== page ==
State-owned Bank of Maharashtra (BoM) on Monday said it proposes to raise up to Rs 1,000 crore from qualified institutions placement (QIP) in the January-March quarter to meet minimum public shareholding (MPS) norms of market regulator Sebi.
The bank has initiated the process to meet the norms of Securities and Exchange Board of India (Sebi), BoM managing director A S Rajeev said while announcing the quarterly number. “It will be done in piecemeal manner and we are looking at QIP between Rs 500 and Rs 1,000 crore in the current quarter,” he said, adding, going forward other means would be explored for dilution of the government’s stake.
Currently, he said, the government of India holds 90.97 per cent in the bank and the holding is expected to come down to around 85 per cent following share sale. As per the Sebi norms, listed entities are required to have at least 25 per cent public shareholding. The bank is comfortable as far as capital requirement is concerned, he said, adding, the capital adequacy ratio would take care of loan growth of 20 per cent for the next two years.
On the deposit side, he said, the bank is expecting about 12 per cent growth during the current financial year. Talking about the quarterly numbers, Rajeev said the bank has posted a 138.76 per cent jump in net profit at Rs 775 crore in the third quarter as against Rs 325 crore in the same period a year ago. Net Interest Income (NII) grew by 29.65 per cent on a year-on-year basis to Rs 1,980 crore as against Rs 1,527 crore for Q3 FY22, he said.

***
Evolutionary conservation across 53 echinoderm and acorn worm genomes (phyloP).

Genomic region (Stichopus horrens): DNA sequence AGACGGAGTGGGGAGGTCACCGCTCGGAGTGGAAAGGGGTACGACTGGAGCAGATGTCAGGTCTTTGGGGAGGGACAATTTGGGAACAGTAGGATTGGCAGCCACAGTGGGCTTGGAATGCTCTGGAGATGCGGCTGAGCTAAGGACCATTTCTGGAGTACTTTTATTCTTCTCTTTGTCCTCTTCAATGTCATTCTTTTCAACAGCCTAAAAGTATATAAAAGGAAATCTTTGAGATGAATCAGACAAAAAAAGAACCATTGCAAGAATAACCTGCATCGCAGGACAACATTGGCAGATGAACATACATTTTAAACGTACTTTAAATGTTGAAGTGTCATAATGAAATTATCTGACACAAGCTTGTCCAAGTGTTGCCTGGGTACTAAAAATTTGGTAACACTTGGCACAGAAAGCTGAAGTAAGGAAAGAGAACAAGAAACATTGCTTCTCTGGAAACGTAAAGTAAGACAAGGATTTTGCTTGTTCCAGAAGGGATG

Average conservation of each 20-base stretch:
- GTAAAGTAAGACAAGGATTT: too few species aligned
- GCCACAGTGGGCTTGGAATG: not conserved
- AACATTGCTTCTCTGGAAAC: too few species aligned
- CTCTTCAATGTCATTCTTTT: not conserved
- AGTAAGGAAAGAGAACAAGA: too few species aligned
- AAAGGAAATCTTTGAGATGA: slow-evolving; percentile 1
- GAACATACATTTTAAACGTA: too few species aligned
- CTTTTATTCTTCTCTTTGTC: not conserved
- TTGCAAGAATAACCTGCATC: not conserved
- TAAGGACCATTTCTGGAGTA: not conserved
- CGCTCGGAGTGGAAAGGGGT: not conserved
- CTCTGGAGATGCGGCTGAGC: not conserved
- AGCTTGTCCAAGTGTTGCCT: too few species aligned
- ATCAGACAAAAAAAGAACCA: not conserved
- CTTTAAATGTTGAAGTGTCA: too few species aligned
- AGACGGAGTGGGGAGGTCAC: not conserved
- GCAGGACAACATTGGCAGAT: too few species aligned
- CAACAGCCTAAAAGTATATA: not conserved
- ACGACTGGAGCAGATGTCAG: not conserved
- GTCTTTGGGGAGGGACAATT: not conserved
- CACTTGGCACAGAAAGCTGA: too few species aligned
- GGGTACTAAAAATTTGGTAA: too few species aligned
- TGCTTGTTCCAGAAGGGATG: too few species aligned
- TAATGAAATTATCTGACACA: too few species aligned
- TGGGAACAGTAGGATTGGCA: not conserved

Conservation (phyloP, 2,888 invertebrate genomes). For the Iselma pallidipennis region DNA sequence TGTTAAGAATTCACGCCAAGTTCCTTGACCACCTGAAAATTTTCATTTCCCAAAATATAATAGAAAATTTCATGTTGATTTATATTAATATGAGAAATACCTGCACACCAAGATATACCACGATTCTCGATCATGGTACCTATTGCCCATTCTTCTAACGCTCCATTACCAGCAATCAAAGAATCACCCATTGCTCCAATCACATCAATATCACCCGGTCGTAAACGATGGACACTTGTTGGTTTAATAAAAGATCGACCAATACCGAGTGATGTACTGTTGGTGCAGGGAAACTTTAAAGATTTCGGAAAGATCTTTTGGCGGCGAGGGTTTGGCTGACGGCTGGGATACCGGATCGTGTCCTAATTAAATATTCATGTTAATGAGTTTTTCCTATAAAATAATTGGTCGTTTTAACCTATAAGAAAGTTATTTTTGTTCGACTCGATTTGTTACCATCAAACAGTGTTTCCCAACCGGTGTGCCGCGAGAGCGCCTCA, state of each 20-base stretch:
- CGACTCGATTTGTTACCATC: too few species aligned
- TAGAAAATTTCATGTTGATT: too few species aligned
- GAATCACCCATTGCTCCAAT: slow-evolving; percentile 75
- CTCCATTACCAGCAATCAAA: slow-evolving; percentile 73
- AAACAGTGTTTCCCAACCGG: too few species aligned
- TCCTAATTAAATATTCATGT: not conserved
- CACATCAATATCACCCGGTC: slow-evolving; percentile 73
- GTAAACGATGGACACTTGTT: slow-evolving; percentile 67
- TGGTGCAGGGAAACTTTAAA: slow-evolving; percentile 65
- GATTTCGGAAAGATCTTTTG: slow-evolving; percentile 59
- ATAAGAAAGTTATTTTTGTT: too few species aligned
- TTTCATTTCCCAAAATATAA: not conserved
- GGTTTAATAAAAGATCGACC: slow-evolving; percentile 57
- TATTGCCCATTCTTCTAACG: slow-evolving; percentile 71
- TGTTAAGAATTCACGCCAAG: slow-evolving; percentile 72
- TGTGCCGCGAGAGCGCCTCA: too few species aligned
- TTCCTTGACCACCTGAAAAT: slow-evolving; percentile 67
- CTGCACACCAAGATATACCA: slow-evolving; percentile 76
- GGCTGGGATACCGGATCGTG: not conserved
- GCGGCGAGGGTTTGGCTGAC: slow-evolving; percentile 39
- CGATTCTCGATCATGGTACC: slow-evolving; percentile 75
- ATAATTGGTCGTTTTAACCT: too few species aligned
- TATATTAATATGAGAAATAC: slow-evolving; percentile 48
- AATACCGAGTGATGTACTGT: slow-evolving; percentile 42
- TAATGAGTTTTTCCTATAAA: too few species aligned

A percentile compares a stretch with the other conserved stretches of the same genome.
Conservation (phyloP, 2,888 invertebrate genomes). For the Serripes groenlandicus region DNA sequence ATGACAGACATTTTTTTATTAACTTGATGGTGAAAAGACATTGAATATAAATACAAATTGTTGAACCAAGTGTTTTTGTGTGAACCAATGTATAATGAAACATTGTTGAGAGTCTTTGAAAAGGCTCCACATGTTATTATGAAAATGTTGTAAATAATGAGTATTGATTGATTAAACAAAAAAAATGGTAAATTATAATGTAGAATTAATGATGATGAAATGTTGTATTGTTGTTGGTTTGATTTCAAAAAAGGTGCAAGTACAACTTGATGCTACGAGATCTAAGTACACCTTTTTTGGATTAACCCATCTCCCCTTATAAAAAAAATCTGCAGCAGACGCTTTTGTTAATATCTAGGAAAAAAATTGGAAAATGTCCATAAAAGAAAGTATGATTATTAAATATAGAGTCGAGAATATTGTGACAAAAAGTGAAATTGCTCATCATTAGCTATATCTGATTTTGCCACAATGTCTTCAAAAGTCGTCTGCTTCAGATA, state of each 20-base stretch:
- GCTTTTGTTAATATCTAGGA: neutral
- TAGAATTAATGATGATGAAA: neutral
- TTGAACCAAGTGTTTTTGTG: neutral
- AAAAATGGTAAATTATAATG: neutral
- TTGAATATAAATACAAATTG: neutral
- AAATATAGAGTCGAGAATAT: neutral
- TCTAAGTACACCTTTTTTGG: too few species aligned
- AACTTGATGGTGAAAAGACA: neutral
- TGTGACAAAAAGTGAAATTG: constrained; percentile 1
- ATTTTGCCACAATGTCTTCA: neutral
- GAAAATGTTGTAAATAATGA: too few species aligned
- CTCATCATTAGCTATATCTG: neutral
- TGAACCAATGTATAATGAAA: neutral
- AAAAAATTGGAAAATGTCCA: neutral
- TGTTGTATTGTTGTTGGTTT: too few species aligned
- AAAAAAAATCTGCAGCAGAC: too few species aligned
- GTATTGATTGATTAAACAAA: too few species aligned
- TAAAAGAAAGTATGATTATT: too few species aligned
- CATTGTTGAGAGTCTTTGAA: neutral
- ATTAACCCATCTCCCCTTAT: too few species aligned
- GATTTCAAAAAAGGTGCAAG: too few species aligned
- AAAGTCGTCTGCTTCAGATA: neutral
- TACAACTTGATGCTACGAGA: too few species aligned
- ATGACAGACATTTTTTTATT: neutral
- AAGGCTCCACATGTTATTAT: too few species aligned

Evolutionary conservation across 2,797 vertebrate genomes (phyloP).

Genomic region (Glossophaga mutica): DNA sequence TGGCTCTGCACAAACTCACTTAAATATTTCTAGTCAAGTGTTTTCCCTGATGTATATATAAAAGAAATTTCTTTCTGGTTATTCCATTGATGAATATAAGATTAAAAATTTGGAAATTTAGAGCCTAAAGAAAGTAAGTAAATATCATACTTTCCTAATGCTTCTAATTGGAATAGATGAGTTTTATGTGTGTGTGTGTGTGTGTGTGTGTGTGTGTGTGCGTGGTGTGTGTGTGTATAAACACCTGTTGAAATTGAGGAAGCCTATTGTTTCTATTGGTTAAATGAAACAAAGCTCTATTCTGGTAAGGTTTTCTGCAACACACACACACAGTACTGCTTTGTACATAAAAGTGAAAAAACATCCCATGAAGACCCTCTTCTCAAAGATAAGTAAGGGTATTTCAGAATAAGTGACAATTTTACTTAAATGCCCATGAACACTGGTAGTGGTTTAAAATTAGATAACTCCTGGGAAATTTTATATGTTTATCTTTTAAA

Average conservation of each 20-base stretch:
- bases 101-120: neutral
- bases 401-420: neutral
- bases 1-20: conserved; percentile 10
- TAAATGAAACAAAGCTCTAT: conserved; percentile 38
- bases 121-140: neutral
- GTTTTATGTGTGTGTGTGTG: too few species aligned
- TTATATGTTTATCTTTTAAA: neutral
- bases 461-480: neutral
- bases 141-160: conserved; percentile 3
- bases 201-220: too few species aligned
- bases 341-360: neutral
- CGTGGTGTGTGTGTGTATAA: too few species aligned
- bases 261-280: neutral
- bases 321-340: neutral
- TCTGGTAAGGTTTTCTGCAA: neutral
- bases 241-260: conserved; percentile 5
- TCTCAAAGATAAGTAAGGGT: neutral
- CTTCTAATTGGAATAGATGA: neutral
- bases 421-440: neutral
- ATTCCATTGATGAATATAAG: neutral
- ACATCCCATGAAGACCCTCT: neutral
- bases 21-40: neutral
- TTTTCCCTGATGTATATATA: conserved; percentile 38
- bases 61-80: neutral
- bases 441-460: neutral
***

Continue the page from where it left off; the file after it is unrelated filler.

Total business (total advance and deposits) grew by 15.77 per cent to Rs 365,398 crore. The bank’s total income increased to Rs 4,770 crore in the latest December quarter from Rs 3,893 crore in the year-ago period, BoM said in a regulatory filing. On the asset quality front, the bank recorded an improvement with gross NPAs (Non-Performing Assets) declining to 2.94 per cent, as compared to 4.73 per cent at the end of third quarter of previous fiscal.
At the same time, net NPAs eased below 1 per cent to 0.47 per cent, as against 1.24 per cent in the same period a year ago. The capital adequacy ratio rose to 17.53 per cent in the December quarter as against 14.85 per cent.